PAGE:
The Daily Courier Logo
Trusted local news leader for Prescott area communities since 1882
8:49 PM Wed, Nov. 14th

Artist John Eckstadt shows unique flavor at PV Art Guild display

Doug Cook/The Daily Courier<br>
Prescott Valley artist John Eckstadt won Best in Show during the PV Art Guild’s exhibit Saturday at the Fall for the Arts Festival for his painting “Tea for Two.”

Doug Cook/The Daily Courier<br> Prescott Valley artist John Eckstadt won Best in Show during the PV Art Guild’s exhibit Saturday at the Fall for the Arts Festival for his painting “Tea for Two.”

PRESCOTT VALLEY - Scotland native John Eckstadt has been painting intricate landscapes and other treasures ever since he can remember, but, interestingly enough, he does not have one specific artistic influence.

Over the weekend at the Fall for the Arts Festival on the main floor inside Tim's Toyota Center, Eckstadt took Best in Show at the Prescott Valley Art Guild's art competition for a pastel called "Tea for Two."

On Saturday morning, he was present at the exhibit to discuss his art and what continues to inspire him as a sharp, witty 79-year-old. While Eckstadt admires most of the early Impressionist painters, he's carved his own niche through the years. In fact, his art is on display at Prescott area galleries and he's not bashful about selling it.

"I was always interested in drawing," said Eckstadt, a four-year resident of Prescott Valley who has been a member of the PV Art Guild for the same span. "And as I get older, I am get interested in seeing other people's work. That gave me more incentive to keep doing it."

Eckstadt describes himself as an "outdoors person" who enjoys painting landscapes with watercolors. In his painting, "Desert Jewels," which was on display this weekend and earned a second place, Eckstadt gives an elegant feel for a common desert landscape complete with rocks, twigs, plants and cacti. The painting accounts for the shadows that the sun casts over those objects.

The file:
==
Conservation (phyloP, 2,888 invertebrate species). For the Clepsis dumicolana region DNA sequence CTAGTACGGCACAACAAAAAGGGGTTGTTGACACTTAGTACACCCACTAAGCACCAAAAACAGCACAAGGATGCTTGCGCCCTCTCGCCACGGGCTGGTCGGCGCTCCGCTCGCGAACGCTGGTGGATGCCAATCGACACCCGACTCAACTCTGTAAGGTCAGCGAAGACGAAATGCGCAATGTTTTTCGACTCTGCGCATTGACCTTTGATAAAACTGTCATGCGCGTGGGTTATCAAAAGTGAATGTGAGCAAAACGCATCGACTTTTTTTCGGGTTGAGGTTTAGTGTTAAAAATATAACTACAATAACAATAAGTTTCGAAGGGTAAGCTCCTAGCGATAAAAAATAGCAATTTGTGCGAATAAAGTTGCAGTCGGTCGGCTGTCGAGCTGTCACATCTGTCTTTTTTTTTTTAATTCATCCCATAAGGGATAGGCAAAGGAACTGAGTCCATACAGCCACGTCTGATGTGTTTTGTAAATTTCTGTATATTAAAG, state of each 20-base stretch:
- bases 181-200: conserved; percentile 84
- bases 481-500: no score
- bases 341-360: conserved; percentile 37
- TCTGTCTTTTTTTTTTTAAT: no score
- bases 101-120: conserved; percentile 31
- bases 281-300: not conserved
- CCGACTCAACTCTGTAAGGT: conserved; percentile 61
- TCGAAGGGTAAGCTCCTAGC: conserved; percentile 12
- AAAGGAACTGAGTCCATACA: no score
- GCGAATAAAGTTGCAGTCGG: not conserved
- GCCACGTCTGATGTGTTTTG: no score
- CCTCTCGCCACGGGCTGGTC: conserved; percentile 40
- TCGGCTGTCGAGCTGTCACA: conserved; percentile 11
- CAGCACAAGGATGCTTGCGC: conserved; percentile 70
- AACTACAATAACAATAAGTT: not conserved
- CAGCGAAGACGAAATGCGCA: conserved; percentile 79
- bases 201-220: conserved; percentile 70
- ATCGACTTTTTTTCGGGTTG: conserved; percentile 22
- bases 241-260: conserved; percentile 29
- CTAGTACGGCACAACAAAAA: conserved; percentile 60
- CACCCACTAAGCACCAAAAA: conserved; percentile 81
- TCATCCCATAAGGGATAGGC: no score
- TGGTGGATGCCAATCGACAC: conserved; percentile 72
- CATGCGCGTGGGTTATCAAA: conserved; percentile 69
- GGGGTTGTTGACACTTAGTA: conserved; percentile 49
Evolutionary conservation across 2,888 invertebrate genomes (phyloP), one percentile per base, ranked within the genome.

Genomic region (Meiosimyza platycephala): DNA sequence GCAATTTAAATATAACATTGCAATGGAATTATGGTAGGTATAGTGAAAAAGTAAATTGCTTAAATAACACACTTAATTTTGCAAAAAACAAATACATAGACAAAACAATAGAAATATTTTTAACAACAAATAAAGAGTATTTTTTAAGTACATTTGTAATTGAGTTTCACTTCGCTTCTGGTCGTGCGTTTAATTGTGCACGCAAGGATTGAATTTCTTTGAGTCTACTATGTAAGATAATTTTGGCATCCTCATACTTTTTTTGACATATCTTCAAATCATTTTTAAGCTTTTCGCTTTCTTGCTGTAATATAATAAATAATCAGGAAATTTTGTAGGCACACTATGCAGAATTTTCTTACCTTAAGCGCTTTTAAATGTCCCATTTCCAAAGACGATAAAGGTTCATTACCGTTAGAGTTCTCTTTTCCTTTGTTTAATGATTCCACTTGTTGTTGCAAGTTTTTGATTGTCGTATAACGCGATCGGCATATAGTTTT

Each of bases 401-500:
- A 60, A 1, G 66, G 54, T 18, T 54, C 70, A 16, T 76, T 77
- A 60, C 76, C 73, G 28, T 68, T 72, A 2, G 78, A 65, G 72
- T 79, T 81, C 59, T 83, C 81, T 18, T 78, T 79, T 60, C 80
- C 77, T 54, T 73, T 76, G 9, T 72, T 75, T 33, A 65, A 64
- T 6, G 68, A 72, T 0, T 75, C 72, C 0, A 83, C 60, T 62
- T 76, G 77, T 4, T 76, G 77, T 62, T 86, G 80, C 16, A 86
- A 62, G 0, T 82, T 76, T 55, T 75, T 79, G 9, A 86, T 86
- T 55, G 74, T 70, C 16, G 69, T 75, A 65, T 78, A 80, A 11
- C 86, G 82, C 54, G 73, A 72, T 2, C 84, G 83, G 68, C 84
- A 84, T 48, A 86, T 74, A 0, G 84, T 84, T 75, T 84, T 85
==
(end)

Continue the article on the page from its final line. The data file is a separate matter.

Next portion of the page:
He also had his pastel, "Goldwater Lake," a famed Prescott landmark, hanging on a separate placard on the arena floor. It, too, won second-place honors.

Eckstadt's "Tea for Two" is another colorful pastel of solid pigments that pictures a tray with a plate of cookies, two cups of tea and a vase with a flower, among other necessities that would be available during an old-fashioned tea time.

"I arranged it (the items in the painting) in the kitchen at home and then painted from it," he said.

John Crane, one of Eckstadt's friends and neighbors in PV, said he appreciates the realism in Eckstadt's art. Crane has a couple of Eckstadt's paintings in his home, including one of a Mexican village and an acrylic of Jerome.

"His art doesn't need interpretation," Crane said. "You can look at it and see the expertise in his work. And if you like the scenery here, especially in this part of Arizona, he captures it as well or better as anyone I've ever seen."

***

Eckstadt, who was raised by his grandmother in Scotland, attended the School of Art in Glasgow, but he did not major in fine art. Rather, he said he became trained in architectural design so he could earn a decent living.

"I was involved with other guys who were artists in this school, and I saw that they were all struggling (financially), so I decided that wasn't for me," he said.

For most of his professional life, Eckstadt labored as an architectural designer for large American motel chains.

At one point, his mother remarried and moved to the U.S., so Eckstadt eventually decided to emigrate here. He stayed briefly in Chicago before relocating to Phoenix, where he worked for Ramada Inns as director of design for hotels.

When Ramada was bought out years ago, Eckstadt was laid off and opened his own gallery in Scottsdale Air Park for five years. He would later retire after working for Best Western for more than a decade.

Four years ago, Eckstadt moved to PV to escape the desert heat of Phoenix. Now that he's retired, Eckstadt enjoys painting at Fain Park in PV, among other outdoor locales.

As a guild member, Eckstadt helps arrange shows and attracts artists to perform demonstrations.

At Saturday's show, the guild primarily displayed art from guild artists as well as others across the Prescott, PV, Chino Valley and Dewey-Humboldt area. Ann Musarra, president of the PV Art Guild, said there were 76 pieces of art, from paintings to pastels to photographs, hanging double-sided in rows on three separate long boards.

For the first time this fall, the 22-year-old guild's exhibit took place at Tim's Toyota Center, which organizers preferred over its previous location inside PV's cramped Civic Center.

Those wanting to find out more about the PV Art Guild are encouraged to attend one of its meetings at the Prescott Valley United Methodist Church, 8944 E. Sommer Dr., at 9:30 a.m. on the third Tuesday of every month.